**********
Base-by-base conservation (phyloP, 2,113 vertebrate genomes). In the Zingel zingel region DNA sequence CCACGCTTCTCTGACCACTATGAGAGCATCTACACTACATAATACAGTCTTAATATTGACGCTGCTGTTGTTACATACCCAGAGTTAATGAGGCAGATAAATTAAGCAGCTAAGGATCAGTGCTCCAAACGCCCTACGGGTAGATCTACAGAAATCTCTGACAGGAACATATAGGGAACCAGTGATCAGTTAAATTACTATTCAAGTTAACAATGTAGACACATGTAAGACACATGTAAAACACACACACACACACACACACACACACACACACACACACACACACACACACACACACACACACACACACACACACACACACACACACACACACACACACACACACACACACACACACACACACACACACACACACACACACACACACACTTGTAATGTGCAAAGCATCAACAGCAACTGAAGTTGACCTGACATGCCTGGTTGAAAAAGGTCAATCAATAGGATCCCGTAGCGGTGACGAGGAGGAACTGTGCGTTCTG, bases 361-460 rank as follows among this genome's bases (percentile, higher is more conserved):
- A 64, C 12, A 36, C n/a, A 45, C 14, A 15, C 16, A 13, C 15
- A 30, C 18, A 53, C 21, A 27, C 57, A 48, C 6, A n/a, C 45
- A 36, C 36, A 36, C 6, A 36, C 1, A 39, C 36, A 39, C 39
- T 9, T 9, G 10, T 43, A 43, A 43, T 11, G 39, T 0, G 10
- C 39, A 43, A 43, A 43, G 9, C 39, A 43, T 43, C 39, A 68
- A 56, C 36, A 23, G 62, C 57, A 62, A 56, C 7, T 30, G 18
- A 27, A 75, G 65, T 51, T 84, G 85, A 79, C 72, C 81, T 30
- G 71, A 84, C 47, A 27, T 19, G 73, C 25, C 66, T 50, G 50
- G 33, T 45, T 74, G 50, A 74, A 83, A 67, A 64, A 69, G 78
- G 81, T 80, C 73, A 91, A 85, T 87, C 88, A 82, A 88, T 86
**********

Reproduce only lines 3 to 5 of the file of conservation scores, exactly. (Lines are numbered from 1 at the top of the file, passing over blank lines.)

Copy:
- A 30, C 18, A 53, C 21, A 27, C 57, A 48, C 6, A n/a, C 45
- A 36, C 36, A 36, C 6, A 36, C 1, A 39, C 36, A 39, C 39
- T 9, T 9, G 10, T 43, A 43, A 43, T 11, G 39, T 0, G 10